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This article is taken from PN Review 120, Volume 24 Number 4, March - April 1998.

On Reading Edgell Rickword Janet Montefiore

To sharply criticise a man's poem is a grosser solecism than merely splitting an infinitive - it amounts to putting a knife into the poet. Or it does for Alan Munton, whose essay 'Sexism and Spain' (PNR 119), alleges that (1) my recent book Men and Women Writers of the 1930s: The Dangerous Flood of History treats Rickword's satire 'To the Wife of Any Non-Interventionist Statesman' with unfair harshness, (2) my discussion of the poem constitutes a malicious and ignorant attack on Rickword's personality, and (3) the hidden agenda of my book is a feminist (or 'womanist') plot to promote women writers by 'downgrading' the males.

The obvious place to start replying to these accusations is the poem itself. This, for those who don't already know, is a dramatic monologue first published in March 1938, addressed to the then Prime Minister's wife and arguing in angry, telling detail the wickedness and stupidity of her husband's 'Non-Interventionist' policies. Its climactic closing lines, quoted in my book, ask the Wife how she can bear to sleep with such a monster -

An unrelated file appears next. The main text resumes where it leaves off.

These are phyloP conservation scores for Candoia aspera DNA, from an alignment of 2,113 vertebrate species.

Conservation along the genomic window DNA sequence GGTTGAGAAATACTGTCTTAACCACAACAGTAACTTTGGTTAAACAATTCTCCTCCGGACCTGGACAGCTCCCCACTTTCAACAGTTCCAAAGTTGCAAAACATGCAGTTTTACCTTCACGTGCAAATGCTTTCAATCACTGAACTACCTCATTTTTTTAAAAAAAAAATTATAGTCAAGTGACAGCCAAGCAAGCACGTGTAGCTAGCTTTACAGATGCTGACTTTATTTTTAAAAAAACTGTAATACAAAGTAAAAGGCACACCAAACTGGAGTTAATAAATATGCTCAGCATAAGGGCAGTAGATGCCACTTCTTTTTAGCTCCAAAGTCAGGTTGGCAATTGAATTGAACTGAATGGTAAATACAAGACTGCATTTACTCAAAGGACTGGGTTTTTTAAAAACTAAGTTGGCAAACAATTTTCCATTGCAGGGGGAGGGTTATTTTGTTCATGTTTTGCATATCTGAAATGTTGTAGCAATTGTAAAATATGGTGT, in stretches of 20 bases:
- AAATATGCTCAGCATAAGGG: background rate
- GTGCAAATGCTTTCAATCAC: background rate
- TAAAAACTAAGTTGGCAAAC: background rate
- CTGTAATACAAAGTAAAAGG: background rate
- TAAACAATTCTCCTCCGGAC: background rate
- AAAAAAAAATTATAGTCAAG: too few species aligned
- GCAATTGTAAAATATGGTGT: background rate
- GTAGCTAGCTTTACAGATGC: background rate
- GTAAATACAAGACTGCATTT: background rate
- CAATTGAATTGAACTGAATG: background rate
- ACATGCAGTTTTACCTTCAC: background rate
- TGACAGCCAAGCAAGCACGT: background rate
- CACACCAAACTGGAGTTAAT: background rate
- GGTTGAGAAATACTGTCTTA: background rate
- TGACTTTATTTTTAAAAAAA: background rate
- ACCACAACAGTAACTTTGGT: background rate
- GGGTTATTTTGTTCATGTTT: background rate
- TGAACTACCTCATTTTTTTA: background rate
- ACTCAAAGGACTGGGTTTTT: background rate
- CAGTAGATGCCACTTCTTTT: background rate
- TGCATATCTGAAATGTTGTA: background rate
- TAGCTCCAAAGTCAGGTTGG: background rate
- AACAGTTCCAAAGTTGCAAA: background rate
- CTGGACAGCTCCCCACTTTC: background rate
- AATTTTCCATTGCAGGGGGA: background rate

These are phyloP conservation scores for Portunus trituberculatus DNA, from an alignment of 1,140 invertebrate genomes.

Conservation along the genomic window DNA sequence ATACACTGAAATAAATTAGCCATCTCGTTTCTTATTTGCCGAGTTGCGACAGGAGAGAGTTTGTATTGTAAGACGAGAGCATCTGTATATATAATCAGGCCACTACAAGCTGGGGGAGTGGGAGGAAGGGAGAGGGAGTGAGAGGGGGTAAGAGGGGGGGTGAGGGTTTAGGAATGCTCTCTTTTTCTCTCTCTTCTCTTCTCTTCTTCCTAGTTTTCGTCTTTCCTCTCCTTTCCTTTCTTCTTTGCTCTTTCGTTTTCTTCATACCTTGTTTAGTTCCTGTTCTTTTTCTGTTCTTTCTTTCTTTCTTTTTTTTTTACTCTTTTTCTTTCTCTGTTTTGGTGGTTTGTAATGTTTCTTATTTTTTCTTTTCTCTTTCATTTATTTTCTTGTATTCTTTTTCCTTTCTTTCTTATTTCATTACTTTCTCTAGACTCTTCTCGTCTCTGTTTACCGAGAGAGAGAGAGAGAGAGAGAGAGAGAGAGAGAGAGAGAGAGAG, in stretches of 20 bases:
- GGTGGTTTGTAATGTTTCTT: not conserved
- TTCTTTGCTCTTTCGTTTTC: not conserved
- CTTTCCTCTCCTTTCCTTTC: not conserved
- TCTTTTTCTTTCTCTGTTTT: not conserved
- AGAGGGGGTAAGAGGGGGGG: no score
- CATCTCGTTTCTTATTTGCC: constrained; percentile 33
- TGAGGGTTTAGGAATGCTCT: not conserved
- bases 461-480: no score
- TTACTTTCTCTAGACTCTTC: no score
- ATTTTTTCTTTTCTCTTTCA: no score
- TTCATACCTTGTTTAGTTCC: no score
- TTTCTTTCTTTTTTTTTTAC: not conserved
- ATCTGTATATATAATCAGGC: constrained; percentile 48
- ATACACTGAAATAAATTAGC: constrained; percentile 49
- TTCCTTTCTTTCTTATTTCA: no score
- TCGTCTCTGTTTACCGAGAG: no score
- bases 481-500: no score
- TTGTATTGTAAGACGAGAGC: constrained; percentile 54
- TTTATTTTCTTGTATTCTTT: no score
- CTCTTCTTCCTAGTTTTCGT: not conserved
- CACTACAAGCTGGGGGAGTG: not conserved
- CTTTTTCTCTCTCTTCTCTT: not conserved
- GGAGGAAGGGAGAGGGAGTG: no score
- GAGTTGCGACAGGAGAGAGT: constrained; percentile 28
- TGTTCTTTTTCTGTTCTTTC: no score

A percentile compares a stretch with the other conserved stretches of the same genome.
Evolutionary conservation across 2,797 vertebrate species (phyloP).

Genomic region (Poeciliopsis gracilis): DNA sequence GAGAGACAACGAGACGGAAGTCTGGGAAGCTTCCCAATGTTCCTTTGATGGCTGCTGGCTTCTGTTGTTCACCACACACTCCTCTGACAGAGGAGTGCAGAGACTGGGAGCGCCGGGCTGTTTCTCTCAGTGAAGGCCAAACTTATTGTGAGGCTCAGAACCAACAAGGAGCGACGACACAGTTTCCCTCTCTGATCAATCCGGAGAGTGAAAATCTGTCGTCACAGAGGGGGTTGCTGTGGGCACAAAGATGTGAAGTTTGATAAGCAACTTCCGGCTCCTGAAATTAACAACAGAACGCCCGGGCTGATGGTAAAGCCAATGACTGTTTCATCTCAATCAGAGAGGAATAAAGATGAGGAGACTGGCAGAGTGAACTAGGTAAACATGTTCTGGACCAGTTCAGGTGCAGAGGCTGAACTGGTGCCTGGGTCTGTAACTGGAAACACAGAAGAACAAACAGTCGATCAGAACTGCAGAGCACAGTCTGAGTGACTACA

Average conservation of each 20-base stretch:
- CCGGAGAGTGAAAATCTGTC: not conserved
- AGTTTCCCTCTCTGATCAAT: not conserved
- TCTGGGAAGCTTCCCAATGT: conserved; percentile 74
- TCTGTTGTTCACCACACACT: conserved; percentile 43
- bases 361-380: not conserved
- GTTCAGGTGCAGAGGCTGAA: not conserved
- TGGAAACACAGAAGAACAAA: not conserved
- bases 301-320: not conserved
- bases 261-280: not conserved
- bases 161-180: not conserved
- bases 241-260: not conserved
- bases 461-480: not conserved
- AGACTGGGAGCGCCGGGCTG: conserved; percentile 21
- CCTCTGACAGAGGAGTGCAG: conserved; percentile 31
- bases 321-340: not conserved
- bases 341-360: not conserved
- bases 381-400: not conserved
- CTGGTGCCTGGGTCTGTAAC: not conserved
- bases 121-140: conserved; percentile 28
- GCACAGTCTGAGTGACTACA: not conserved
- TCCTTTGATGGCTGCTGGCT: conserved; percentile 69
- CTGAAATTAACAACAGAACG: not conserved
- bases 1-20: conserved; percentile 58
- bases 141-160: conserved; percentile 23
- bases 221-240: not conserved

Would not a thinking wife contemn
The sneaking hand that held the pen
And with a flourish signed the deed
Whence all these hearts and bodies bleed?
Would not his fingers freeze the breast
Where the young life should feed and rest
Would not his breath reek of the tomb
And with cold horror seal her womb?

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